To assist with preparing over 100 million pounds of avocados a year, Chipotle has unveiled its latest innovation: the Autocado. The collaborative robot cuts, cores, and peels the avocados that create Chipotle’s renowned guacamole.
Developed in collaboration with restaurant technology solution provider Vebu, the Autocado prototype can hold up to 25 lbs of avocados at once. It first orients the avocados vertically and transfers them to the processing device where they are sliced in half. Next, the device automatically removes the core and skins, collecting the fruit in a stainless-steel bowl. The employees can then quickly add ingredients and hand-mash the mixture to create guacamole.
It currently takes approximately 50 minutes to make a batch of guacamole, with a great deal of this time spent cutting, coring, and scoping avocados. The robot has the potential to fully automate the labor-intensive part of the process and reduce the prep time by up to 50 percent. This would give Chipotle employees more time to focus on serving guests.
As Curt Garner, the Chief Customer and Technology Officer at Chipotle explained, “It’s essential for us to maintain the experience of and preparing the guacamole to our exact standards. The device was designed specifically for Chipotle with the goal of easing identified pain points for restaurant employees.”
The Autocado prototype is currently undergoing testing at the Chipotle Cultivate Center in Irvine, California. Vebu is working to improve Autocado’s processing speeds and leverage AI and machine learning to further enhance efficiency. If the trial is successful, the robot could be implemented in the company’s over 3,200 restaurants in the United States, Canada, the United Kingdom, France, and Germany.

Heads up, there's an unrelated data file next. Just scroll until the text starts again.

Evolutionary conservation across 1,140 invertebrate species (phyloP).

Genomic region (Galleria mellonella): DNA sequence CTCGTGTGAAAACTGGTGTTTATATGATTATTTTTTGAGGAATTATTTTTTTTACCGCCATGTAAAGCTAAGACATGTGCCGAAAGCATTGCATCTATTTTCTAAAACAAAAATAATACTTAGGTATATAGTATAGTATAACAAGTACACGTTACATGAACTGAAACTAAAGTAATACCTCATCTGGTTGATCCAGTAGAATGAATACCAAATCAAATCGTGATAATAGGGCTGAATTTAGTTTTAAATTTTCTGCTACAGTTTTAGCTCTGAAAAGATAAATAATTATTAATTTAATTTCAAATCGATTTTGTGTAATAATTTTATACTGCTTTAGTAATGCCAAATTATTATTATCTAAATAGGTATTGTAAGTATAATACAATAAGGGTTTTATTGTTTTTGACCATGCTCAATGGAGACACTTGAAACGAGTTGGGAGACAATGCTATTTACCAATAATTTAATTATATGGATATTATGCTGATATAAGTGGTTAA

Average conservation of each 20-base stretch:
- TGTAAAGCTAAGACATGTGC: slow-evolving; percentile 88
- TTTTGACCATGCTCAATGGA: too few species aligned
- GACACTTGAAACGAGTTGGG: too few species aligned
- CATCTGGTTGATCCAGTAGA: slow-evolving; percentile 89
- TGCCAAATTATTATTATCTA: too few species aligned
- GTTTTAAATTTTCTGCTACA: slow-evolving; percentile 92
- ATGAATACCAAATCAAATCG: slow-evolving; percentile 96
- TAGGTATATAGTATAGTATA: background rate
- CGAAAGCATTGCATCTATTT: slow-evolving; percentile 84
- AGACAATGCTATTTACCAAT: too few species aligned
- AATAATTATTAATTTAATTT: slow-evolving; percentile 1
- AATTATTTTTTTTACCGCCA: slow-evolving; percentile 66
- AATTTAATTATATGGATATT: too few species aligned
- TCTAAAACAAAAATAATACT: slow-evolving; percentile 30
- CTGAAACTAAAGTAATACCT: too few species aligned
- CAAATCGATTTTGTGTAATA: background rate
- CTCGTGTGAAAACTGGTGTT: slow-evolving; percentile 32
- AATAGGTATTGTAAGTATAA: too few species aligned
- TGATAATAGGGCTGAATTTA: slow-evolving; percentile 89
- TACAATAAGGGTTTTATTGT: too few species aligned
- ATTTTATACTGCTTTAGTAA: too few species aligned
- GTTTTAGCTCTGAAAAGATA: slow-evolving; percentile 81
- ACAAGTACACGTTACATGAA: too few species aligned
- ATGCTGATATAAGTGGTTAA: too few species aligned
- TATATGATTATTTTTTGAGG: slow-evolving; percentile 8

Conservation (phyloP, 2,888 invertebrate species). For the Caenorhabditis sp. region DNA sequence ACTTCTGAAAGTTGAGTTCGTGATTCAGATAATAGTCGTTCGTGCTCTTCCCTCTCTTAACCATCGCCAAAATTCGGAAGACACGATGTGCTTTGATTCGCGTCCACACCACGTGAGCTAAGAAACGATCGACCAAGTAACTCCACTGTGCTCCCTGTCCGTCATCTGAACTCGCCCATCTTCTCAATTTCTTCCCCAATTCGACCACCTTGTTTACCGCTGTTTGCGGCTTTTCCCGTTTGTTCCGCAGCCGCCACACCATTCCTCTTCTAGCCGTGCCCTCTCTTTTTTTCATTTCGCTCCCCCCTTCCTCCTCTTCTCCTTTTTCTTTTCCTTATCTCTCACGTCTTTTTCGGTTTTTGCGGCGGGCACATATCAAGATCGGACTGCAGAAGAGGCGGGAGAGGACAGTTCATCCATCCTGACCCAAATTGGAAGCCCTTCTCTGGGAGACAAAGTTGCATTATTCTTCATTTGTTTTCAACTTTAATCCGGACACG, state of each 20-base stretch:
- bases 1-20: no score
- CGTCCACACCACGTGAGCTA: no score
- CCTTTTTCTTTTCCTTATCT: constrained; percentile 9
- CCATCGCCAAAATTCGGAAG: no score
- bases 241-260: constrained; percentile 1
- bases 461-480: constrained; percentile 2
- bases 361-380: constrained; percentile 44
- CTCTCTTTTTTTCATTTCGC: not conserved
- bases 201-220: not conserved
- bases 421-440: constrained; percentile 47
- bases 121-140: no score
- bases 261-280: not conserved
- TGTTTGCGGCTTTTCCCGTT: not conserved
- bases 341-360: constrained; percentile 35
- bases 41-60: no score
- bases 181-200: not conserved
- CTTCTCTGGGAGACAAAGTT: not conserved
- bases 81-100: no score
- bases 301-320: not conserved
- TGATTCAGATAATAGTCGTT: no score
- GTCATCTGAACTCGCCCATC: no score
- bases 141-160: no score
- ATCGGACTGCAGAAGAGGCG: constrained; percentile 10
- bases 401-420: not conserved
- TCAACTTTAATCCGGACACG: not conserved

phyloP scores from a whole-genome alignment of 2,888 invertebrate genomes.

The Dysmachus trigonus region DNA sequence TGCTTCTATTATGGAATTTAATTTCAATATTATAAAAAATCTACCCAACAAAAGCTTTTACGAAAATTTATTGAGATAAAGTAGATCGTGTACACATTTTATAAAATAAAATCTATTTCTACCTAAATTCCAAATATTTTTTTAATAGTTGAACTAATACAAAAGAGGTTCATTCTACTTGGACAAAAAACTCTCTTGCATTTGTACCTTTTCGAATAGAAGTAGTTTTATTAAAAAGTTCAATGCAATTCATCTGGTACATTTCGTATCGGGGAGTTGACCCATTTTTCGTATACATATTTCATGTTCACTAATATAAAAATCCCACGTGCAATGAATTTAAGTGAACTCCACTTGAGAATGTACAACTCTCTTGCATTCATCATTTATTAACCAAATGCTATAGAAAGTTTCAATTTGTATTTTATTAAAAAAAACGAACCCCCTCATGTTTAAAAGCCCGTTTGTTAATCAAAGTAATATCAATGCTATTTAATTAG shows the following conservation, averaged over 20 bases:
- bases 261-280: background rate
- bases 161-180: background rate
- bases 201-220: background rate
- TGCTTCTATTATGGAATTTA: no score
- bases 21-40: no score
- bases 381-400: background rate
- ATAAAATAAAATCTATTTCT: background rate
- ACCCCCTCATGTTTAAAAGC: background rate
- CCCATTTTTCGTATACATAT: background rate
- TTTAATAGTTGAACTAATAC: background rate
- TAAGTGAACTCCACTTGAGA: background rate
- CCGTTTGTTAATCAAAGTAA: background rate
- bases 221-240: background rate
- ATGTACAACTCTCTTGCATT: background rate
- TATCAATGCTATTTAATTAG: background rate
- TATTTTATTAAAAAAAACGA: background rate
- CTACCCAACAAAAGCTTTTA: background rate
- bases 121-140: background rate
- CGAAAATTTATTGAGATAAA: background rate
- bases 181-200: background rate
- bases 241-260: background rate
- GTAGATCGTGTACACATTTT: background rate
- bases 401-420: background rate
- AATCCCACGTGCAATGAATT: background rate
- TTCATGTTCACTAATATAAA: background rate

Innovations in the Restaurant Industry
Chipotle is working on other technology-driven initiatives, such as implementing a new kitchen management system. The system utilizes machine learning to optimize ingredient freshness and minimize food waste. Data from real kitchens and food operations simulations create algorithms to reduce costs and waste by allowing restaurants to accurately predict demand at any given time.
Other chain restaurants have similarly been innovating their processes and technologies with AI, machine learning, and robots. For example, fast food companies Hardee’s and Carl’s Jr. are bringing robots to their drive-thrus. This May, the twin burger brands announced that AI voice bots will take drive-thru orders at many locations nationwide.
Similarly, Wendy’s launched a generative AI-powered drive-thru experience in Columbus, Ohio called Wendy’s FreshAI. The chatbot will create a quicker and more consistent ordering experience by having conversations with customers, understanding made-to-order requests, and generating responses to frequently asked questions. This is all powered by Google’s foundational large language models that have data from the Wendy’s menu, established business rules, restaurant hardware, and a Point of Sale system.